The Canada Pension Plan (CPP) has an interesting story behind it. Started back in the 1960s, the intention was to ensure that all working Canadians put away something for retirement. It is funded by pay check deductions at the workplace. Over time, Canadians became concerned that the pension plan would not be sufficient to meet all the pension payments due to the aging population and growth in the number of pensioners. The contribution rates were increased, and extra money was invested with the goal of making ends meet in the future. In recent years, the concern about the sustainability of CPP seems to have diminished due to increased pay check deduction rates imposed on those who earn income, and a move toward building up the plan assets and investing the extra cash. Plan assets are growing.
The average CPP received by retirees in 2006 was $5,677 per year ($473 per month). The maximum CPP received in 2007 was $10,365 per year ($864 per month). These amounts are indexed for inflation. In 2007, CPP pensions were increased by 2.1 % to match the Canadian Price Index. The annual increase for inflation is a nice feature. CPP income is taxable.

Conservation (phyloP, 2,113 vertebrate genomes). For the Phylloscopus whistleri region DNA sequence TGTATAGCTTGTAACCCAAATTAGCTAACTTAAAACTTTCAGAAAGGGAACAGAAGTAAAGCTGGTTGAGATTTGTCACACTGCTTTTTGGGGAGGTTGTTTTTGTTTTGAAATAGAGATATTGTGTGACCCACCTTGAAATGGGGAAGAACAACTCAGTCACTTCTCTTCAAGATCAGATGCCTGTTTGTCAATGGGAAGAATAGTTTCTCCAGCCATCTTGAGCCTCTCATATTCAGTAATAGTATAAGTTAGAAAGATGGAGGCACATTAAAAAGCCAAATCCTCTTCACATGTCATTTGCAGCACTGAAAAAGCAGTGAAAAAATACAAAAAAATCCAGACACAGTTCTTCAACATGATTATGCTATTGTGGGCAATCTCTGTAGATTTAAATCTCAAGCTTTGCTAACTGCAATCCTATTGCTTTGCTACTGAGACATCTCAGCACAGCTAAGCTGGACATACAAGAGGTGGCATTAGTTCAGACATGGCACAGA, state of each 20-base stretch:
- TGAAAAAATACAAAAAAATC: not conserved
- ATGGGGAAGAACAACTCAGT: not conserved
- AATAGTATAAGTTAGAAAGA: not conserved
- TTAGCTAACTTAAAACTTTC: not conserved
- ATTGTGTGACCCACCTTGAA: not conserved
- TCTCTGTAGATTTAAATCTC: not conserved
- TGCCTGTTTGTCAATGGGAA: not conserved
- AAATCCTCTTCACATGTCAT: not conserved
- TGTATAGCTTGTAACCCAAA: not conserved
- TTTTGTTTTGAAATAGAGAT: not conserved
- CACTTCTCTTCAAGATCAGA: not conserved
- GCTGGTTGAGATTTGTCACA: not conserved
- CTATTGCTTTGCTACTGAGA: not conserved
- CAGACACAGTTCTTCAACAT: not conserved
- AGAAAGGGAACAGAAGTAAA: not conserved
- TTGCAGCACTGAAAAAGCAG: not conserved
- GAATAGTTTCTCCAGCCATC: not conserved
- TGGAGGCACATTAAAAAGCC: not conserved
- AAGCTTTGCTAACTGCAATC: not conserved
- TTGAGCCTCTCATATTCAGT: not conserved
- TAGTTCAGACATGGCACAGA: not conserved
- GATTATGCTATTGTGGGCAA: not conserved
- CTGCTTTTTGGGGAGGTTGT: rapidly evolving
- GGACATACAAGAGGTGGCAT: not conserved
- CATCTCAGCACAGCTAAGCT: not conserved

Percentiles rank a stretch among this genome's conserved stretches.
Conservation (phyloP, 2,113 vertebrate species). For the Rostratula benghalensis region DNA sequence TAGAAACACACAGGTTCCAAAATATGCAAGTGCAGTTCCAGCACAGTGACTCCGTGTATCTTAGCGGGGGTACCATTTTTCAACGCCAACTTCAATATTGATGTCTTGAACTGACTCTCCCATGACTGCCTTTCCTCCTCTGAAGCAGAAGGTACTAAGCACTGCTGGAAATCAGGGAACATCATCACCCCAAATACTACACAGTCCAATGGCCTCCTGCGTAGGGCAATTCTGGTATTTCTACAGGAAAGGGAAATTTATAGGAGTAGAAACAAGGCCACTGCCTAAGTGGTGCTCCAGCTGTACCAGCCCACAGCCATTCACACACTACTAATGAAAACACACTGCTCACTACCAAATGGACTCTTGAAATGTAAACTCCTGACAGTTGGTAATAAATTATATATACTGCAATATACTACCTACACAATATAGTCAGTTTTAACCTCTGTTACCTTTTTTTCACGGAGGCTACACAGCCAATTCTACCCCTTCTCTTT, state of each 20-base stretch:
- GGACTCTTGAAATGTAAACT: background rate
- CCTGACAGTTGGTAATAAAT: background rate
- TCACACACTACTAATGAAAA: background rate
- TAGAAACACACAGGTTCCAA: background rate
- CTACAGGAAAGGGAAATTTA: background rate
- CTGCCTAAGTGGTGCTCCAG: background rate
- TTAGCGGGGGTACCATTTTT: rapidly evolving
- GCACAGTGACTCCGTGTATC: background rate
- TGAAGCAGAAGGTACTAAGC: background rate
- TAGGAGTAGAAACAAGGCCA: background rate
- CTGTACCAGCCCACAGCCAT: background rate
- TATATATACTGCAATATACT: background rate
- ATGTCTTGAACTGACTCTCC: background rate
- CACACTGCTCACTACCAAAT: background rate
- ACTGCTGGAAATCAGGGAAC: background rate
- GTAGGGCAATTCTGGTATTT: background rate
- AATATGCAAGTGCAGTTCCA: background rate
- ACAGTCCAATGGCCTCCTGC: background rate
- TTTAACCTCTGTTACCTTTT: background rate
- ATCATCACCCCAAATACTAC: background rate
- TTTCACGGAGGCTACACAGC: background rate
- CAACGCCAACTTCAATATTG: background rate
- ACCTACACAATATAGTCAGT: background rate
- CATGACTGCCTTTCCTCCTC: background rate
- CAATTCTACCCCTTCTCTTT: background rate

When I decided to take early retirement at age 55, I "guessed" that my CPP would only be paid out at 50 percent of my starting rate. This was part of my safety factor. In addition, I expected to use CPP income for non-essentials such as owning a boat, an expense we did not have prior to retirement.